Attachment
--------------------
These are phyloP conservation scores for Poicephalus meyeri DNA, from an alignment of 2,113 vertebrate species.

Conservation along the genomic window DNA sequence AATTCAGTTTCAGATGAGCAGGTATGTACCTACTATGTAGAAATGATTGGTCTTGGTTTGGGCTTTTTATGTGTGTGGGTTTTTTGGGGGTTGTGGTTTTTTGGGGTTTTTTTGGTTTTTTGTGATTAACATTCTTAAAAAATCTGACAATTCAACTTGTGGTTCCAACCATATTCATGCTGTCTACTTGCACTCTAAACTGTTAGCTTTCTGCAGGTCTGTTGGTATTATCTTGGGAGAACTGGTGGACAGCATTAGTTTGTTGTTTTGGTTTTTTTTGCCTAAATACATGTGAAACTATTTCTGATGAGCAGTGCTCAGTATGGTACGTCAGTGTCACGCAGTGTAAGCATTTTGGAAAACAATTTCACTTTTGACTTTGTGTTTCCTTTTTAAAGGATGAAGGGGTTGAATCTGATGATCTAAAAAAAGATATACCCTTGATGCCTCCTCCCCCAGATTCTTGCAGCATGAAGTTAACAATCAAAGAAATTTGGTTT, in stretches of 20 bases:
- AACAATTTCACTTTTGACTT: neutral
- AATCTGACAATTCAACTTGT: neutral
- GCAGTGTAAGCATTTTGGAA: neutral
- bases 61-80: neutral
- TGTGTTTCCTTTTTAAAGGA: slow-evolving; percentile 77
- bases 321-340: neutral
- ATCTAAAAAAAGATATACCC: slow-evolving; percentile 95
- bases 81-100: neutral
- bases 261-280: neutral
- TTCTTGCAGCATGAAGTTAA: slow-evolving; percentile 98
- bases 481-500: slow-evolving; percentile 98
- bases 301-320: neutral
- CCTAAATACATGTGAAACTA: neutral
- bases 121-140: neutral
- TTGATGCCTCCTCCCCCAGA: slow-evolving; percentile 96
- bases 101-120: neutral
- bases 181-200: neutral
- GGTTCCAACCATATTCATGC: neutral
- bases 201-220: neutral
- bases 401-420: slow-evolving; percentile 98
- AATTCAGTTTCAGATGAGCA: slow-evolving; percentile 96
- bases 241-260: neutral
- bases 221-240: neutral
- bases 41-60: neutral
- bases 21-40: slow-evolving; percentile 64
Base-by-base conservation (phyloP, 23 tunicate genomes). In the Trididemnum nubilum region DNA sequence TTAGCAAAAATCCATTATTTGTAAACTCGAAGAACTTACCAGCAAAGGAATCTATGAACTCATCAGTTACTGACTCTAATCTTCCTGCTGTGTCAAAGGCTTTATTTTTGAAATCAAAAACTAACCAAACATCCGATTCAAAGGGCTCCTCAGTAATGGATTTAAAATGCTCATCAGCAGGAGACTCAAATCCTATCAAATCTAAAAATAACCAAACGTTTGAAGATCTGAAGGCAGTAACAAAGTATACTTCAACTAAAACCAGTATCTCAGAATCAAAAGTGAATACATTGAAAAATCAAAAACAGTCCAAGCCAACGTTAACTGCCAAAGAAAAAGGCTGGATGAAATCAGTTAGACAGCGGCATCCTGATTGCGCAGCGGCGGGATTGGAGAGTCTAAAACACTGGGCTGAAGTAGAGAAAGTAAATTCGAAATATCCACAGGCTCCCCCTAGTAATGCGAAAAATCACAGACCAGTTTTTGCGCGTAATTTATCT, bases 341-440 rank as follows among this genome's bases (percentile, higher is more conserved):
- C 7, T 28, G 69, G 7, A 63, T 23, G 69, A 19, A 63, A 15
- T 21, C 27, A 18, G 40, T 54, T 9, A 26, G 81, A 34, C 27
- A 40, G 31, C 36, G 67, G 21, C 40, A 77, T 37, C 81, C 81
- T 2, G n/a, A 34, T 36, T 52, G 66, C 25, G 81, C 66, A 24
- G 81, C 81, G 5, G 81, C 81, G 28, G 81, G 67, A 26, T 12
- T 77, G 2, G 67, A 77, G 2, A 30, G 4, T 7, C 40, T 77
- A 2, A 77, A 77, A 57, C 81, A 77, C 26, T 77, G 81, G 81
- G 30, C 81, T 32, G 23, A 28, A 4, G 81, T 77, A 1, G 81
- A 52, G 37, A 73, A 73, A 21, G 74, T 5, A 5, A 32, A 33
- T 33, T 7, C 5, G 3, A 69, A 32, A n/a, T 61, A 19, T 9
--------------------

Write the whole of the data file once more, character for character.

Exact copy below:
These are phyloP conservation scores for Poicephalus meyeri DNA, from an alignment of 2,113 vertebrate species.

Conservation along the genomic window DNA sequence AATTCAGTTTCAGATGAGCAGGTATGTACCTACTATGTAGAAATGATTGGTCTTGGTTTGGGCTTTTTATGTGTGTGGGTTTTTTGGGGGTTGTGGTTTTTTGGGGTTTTTTTGGTTTTTTGTGATTAACATTCTTAAAAAATCTGACAATTCAACTTGTGGTTCCAACCATATTCATGCTGTCTACTTGCACTCTAAACTGTTAGCTTTCTGCAGGTCTGTTGGTATTATCTTGGGAGAACTGGTGGACAGCATTAGTTTGTTGTTTTGGTTTTTTTTGCCTAAATACATGTGAAACTATTTCTGATGAGCAGTGCTCAGTATGGTACGTCAGTGTCACGCAGTGTAAGCATTTTGGAAAACAATTTCACTTTTGACTTTGTGTTTCCTTTTTAAAGGATGAAGGGGTTGAATCTGATGATCTAAAAAAAGATATACCCTTGATGCCTCCTCCCCCAGATTCTTGCAGCATGAAGTTAACAATCAAAGAAATTTGGTTT, in stretches of 20 bases:
- AACAATTTCACTTTTGACTT: neutral
- AATCTGACAATTCAACTTGT: neutral
- GCAGTGTAAGCATTTTGGAA: neutral
- bases 61-80: neutral
- TGTGTTTCCTTTTTAAAGGA: slow-evolving; percentile 77
- bases 321-340: neutral
- ATCTAAAAAAAGATATACCC: slow-evolving; percentile 95
- bases 81-100: neutral
- bases 261-280: neutral
- TTCTTGCAGCATGAAGTTAA: slow-evolving; percentile 98
- bases 481-500: slow-evolving; percentile 98
- bases 301-320: neutral
- CCTAAATACATGTGAAACTA: neutral
- bases 121-140: neutral
- TTGATGCCTCCTCCCCCAGA: slow-evolving; percentile 96
- bases 101-120: neutral
- bases 181-200: neutral
- GGTTCCAACCATATTCATGC: neutral
- bases 201-220: neutral
- bases 401-420: slow-evolving; percentile 98
- AATTCAGTTTCAGATGAGCA: slow-evolving; percentile 96
- bases 241-260: neutral
- bases 221-240: neutral
- bases 41-60: neutral
- bases 21-40: slow-evolving; percentile 64
Base-by-base conservation (phyloP, 23 tunicate genomes). In the Trididemnum nubilum region DNA sequence TTAGCAAAAATCCATTATTTGTAAACTCGAAGAACTTACCAGCAAAGGAATCTATGAACTCATCAGTTACTGACTCTAATCTTCCTGCTGTGTCAAAGGCTTTATTTTTGAAATCAAAAACTAACCAAACATCCGATTCAAAGGGCTCCTCAGTAATGGATTTAAAATGCTCATCAGCAGGAGACTCAAATCCTATCAAATCTAAAAATAACCAAACGTTTGAAGATCTGAAGGCAGTAACAAAGTATACTTCAACTAAAACCAGTATCTCAGAATCAAAAGTGAATACATTGAAAAATCAAAAACAGTCCAAGCCAACGTTAACTGCCAAAGAAAAAGGCTGGATGAAATCAGTTAGACAGCGGCATCCTGATTGCGCAGCGGCGGGATTGGAGAGTCTAAAACACTGGGCTGAAGTAGAGAAAGTAAATTCGAAATATCCACAGGCTCCCCCTAGTAATGCGAAAAATCACAGACCAGTTTTTGCGCGTAATTTATCT, bases 341-440 rank as follows among this genome's bases (percentile, higher is more conserved):
- C 7, T 28, G 69, G 7, A 63, T 23, G 69, A 19, A 63, A 15
- T 21, C 27, A 18, G 40, T 54, T 9, A 26, G 81, A 34, C 27
- A 40, G 31, C 36, G 67, G 21, C 40, A 77, T 37, C 81, C 81
- T 2, G n/a, A 34, T 36, T 52, G 66, C 25, G 81, C 66, A 24
- G 81, C 81, G 5, G 81, C 81, G 28, G 81, G 67, A 26, T 12
- T 77, G 2, G 67, A 77, G 2, A 30, G 4, T 7, C 40, T 77
- A 2, A 77, A 77, A 57, C 81, A 77, C 26, T 77, G 81, G 81
- G 30, C 81, T 32, G 23, A 28, A 4, G 81, T 77, A 1, G 81
- A 52, G 37, A 73, A 73, A 21, G 74, T 5, A 5, A 32, A 33
- T 33, T 7, C 5, G 3, A 69, A 32, A n/a, T 61, A 19, T 9